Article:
For this demo it’s not important that the UDF do anything so I must made it return the input. To keep things simple I’m not going to follow best practices around writing the query to avoid executing the UDFs for each row in the table.  With the legacy cardinality estimator we get a cardinality estimate of 30% of the rows in the base table for each unknown equality condition. This means that a BETWEEN against two UDFs will give a cardinality estimate of 9%. The important point is that the cardinality estimate will not change as the inputs for the UDFs change, except for the trivial case in which the inputs are the same. This can easily be seen by varying the inputs and looking at the estimated execution plans:

```SELECT ID, NOT_ID
FROM dbo.Example
WHERE ID >= dbo.MY_FAVORITE_UDF(100000)
AND ID <= dbo.MY_FAVORITE_UDF(900000);
```

Query plan: ```SELECT ID, NOT_ID
FROM dbo.Example
WHERE ID >= dbo.MY_FAVORITE_UDF(500000)
AND ID <= dbo.MY_FAVORITE_UDF(499999);
```

Query plan: ```SELECT ID, NOT_ID
FROM dbo.Example
WHERE ID BETWEEN dbo.MY_FAVORITE_UDF(1)
AND dbo.MY_FAVORITE_UDF(1);
```

Query plan: The cardinality estimate (CE) of just that simple query doesn’t really matter. But it could matter very much if that query was part of a larger query with other joins. The 9% estimate may not serve us well depending on the rest of the query and what end users tend to input. We might know that the end users tend to pick large or small ranges. Even if we don’t know anything about the end users, certain queries may do better with larger or smaller cardinality estimates.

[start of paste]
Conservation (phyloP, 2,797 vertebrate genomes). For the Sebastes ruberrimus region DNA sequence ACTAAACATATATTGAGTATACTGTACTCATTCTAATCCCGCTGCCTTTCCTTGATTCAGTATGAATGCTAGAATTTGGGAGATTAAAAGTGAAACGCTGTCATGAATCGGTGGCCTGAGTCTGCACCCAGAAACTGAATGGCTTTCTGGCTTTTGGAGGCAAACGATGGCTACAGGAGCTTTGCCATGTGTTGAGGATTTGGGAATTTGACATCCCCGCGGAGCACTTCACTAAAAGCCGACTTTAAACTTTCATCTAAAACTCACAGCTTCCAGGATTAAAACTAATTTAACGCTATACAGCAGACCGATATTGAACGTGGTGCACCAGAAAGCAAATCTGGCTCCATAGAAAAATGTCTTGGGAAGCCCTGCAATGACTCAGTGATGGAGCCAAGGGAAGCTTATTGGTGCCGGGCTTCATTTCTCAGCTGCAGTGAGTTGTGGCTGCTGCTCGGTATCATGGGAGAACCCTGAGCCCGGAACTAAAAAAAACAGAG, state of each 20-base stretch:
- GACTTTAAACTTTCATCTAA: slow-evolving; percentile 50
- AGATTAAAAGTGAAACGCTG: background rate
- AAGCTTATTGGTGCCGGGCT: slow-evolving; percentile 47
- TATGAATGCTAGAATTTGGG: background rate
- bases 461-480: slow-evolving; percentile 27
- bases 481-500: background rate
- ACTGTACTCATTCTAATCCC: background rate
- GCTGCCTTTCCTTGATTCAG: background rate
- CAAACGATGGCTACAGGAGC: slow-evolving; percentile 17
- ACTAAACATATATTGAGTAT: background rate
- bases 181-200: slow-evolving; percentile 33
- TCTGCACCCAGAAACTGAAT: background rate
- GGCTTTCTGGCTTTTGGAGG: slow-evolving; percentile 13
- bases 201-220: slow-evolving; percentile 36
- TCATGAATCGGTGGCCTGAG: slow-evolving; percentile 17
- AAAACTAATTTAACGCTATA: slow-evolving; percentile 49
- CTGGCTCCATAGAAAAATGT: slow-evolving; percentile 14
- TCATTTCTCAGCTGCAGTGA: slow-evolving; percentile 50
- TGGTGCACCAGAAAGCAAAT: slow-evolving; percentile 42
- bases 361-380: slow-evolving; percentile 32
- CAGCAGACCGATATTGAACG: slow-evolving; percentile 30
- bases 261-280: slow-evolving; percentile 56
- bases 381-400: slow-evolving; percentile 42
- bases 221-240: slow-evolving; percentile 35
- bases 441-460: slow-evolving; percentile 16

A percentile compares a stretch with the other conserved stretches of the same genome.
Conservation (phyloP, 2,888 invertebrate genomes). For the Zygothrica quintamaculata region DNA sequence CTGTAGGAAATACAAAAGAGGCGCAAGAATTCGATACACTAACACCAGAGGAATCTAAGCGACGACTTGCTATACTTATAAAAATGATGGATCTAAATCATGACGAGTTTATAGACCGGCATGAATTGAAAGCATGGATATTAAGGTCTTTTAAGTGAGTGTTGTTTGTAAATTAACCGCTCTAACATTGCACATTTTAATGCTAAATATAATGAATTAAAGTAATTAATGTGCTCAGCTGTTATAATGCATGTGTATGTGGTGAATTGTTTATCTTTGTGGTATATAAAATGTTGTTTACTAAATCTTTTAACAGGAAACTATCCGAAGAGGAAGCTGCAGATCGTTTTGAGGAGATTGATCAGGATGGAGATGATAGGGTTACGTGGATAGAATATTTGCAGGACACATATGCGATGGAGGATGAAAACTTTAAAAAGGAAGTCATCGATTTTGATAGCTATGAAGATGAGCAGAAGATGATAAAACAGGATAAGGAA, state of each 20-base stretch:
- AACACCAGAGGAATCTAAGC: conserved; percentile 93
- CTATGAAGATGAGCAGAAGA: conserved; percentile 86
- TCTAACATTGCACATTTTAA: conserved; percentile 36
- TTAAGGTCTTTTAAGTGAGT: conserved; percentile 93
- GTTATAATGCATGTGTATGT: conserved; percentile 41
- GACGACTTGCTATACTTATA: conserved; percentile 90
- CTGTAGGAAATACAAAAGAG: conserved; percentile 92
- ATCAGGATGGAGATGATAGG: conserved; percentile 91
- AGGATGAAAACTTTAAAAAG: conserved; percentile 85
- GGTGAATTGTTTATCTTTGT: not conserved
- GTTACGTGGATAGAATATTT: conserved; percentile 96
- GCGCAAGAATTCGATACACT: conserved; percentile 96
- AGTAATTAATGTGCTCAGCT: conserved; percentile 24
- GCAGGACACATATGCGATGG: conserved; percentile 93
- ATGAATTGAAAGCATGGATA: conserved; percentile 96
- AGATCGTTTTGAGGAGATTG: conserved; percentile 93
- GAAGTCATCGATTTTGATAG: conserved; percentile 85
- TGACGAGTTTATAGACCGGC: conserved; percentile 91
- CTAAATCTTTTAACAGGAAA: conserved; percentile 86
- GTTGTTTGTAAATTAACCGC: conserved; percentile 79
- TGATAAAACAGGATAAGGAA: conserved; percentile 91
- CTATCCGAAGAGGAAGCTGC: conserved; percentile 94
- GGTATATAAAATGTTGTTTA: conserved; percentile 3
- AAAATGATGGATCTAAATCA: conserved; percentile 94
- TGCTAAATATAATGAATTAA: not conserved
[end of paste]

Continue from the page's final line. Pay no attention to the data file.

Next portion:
### Decreasing the Cardinality Estimate

Let’s suppose that we do some testing and find that a cardinality estimate of lower than 9% is the best choice for typical end user inputs. There are a few techniques available to decrease the cardinality estimate by a fixed percentage.

#### Method 1

First option is to use TOP PERCENT along with an OPTIMIZE FOR hint. I’m not really a fan of TOP PERCENT. The implementation always spools unless it gets optimized out with TOP (100) percent. It would be nice if it didn’t spool. Anyway, perhaps getting a different cardinality estimate is worth the spool. Below is one method to get a cardinality estimate of 3% of the base table:

```DECLARE @top_percent FLOAT = 100;

SELECT TOP (@top_percent) PERCENT ID, NOT_ID
FROM dbo.Example
WHERE ID >= dbo.MY_FAVORITE_UDF(100000)
AND ID <= dbo.MY_FAVORITE_UDF(900000)
OPTION (OPTIMIZE FOR (@top_percent = 33.33333333));
```

Query plan: The percent value is a float so we can go almost anywhere between 0 – 9% for the final estimate. However, if we have to use scalar UDFs in this fashion there’s a chance that we’re doing it to write platform agnostic code. The TOP trick here isn’t likely to work in other platforms.

#### Method 2

Suppose we add another inequality against a UDF that’s guaranteed not to change the results. 0.3^3 = 0.027 so we would expect an estimate of 2.7%. That is indeed what happens:

```SELECT ID, NOT_ID
FROM dbo.Example
WHERE ID >= dbo.MY_FAVORITE_UDF(100000)
AND ID <= dbo.MY_FAVORITE_UDF(900000)

-- redundant filter to change CE
AND ID > dbo.MY_FAVORITE_UDF(100000) - 1;
```